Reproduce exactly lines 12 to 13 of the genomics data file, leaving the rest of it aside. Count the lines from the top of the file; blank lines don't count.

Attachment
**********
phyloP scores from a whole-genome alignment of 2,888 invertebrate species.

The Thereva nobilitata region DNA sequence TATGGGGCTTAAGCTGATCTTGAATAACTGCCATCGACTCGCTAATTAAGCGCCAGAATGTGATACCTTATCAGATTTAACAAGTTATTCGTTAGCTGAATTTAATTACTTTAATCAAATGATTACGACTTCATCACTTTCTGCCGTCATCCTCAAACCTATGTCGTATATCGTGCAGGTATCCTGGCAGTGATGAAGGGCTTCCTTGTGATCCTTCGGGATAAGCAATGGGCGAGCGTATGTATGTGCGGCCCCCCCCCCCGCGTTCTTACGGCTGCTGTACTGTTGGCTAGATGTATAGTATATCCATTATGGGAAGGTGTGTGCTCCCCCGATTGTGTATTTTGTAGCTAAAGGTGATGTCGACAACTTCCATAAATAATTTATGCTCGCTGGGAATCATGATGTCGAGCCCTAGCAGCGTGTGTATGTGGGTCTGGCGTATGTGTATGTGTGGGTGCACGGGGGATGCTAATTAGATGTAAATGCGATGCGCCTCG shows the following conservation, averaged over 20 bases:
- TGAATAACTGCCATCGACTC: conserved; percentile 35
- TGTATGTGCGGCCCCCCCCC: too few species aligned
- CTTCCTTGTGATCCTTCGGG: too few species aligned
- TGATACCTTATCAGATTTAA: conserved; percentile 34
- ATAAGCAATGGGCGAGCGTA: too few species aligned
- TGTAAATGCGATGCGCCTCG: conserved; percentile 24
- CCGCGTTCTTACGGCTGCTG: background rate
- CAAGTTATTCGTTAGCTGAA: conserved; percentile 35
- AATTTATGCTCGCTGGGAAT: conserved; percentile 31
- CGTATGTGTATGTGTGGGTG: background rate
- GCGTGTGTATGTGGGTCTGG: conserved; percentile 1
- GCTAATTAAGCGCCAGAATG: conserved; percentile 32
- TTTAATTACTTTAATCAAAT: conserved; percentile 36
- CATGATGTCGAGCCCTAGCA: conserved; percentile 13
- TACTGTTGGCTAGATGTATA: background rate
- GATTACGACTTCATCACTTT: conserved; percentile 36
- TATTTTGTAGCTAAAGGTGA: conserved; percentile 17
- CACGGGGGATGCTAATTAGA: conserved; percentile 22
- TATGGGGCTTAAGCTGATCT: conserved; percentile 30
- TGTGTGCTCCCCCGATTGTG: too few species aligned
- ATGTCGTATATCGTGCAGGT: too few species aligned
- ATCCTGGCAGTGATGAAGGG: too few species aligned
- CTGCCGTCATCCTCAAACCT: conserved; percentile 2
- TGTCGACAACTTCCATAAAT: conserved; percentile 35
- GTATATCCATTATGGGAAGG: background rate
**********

- CGTATGTGTATGTGTGGGTG: background rate
- GCGTGTGTATGTGGGTCTGG: conserved; percentile 1